Newspaper article The Record (Bergen County, NJ)

Shock-Jock Radio Host Loses Court Fight

Newspaper article The Record (Bergen County, NJ)

Shock-Jock Radio Host Loses Court Fight

Article excerpt

A federal judge has refused to vacate the 2010 conviction of North Bergen radio show host Harold C. "Hal" Turner for threatening three judges in a blog post, ruling that a recent U.S. Supreme Court decision in another threat case does not apply to the statute under which Turner was prosecuted.

The bad news for Turner came in an order filed Tuesday in federal court in Brooklyn, where Turner was tried three times before a jury convicted him of threatening to kill the Chicago-based judges.

In a four-page memorandum ruling and order, U.S. District Judge Donald E. Walter rejected Turner's argument that the Supreme Court's June decision in Elonis v. United States established that his conviction cannot stand because the conduct for which he was convicted is not a crime.

Turner, who was sentenced to 33 months in prison by Walter, blasted the latest ruling and vowed to appeal it to the 2nd U.S. Circuit Court of Appeals in New York.

"Based upon his ruling, it seems to me that Judge Donald Walter is too pig-headed or simply too corrupt to admit he made an error; an error which resulted in three years of my life being stolen through federal prison," Turner said in an email.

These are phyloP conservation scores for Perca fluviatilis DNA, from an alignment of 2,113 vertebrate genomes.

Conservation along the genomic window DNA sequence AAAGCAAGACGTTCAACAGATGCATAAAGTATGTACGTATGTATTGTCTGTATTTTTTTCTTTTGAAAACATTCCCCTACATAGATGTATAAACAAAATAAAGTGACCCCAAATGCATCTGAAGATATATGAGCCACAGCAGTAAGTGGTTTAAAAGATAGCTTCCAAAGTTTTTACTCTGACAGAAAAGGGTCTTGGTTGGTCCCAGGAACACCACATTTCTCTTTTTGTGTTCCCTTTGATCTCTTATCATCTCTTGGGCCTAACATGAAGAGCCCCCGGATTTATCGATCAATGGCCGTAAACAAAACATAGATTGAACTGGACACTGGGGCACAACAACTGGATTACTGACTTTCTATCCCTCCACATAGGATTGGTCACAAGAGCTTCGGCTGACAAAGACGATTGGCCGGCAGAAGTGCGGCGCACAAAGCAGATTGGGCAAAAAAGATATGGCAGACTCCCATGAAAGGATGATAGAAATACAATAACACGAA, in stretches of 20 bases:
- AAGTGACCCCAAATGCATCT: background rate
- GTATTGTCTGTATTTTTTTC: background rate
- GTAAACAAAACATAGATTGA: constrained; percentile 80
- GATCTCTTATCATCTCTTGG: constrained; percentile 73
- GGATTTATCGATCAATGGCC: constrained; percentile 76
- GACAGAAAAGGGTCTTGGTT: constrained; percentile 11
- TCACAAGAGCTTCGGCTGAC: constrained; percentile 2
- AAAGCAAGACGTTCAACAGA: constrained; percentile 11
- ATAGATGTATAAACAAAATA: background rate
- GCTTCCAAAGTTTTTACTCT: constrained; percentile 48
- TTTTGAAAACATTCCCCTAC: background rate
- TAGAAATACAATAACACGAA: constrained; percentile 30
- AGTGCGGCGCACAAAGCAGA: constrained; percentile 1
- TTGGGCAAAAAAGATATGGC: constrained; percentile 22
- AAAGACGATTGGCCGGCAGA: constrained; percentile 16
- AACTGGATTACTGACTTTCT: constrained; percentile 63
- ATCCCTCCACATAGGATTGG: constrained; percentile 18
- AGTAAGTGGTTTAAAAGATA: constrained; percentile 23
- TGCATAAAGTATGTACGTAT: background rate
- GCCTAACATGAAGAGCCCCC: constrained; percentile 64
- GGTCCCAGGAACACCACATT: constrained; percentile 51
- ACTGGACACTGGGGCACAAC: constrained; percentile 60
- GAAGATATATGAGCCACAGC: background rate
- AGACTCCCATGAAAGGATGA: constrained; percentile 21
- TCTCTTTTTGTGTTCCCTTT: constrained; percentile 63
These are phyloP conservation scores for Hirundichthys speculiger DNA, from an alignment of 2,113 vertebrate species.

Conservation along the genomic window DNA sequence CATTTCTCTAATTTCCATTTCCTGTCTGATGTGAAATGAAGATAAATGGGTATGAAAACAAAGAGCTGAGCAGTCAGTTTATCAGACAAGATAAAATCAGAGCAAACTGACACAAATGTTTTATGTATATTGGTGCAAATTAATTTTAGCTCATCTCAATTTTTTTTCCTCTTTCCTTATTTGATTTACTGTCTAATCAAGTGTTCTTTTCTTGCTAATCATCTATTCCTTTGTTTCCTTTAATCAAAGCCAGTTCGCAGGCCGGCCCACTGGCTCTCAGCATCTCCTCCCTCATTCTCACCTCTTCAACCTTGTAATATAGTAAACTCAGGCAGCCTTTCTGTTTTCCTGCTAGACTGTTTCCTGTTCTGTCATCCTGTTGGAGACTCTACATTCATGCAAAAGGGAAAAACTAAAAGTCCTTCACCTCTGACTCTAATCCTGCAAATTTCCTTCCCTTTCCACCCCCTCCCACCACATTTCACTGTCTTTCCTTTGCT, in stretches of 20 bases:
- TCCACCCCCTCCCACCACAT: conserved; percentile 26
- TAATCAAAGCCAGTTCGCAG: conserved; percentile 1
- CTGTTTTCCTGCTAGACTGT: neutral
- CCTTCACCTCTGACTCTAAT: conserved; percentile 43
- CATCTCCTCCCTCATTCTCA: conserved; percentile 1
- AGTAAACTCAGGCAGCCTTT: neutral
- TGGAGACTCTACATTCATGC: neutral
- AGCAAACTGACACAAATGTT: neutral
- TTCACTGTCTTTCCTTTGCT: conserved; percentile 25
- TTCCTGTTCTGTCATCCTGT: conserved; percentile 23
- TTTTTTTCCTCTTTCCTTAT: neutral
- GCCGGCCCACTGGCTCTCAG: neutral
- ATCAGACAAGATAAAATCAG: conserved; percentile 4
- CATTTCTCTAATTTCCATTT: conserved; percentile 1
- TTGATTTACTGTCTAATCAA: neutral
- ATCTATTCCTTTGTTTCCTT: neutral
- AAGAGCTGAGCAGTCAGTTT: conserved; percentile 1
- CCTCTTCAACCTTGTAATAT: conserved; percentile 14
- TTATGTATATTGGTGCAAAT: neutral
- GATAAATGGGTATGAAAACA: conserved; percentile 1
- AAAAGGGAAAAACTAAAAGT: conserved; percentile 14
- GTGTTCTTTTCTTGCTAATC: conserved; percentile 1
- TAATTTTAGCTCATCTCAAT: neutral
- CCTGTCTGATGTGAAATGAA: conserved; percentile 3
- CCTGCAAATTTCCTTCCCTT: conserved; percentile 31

Turner, 53, a former informant for the FBI on violent white supremacist groups, served most of his prison sentence and in October completed three years of supervised release, during which the incendiary talk show host was barred from the airwaves.

He had appealed his conviction all the way to the Supreme Court, which declined to hear his appeal. In June, however, Turner was buoyed by the court's ruling in the case of Anthony Elonis, a Pennsylvania man who had been sentenced to 44 months for using violent language in Facebook posts threatening his estranged wife, police officers, a kindergarten class and an FBI agent.

In that case, the justices said prosecutors must do more than prove that a reasonable person would view such statements as threats; they must prove that the speaker intended to threaten. …

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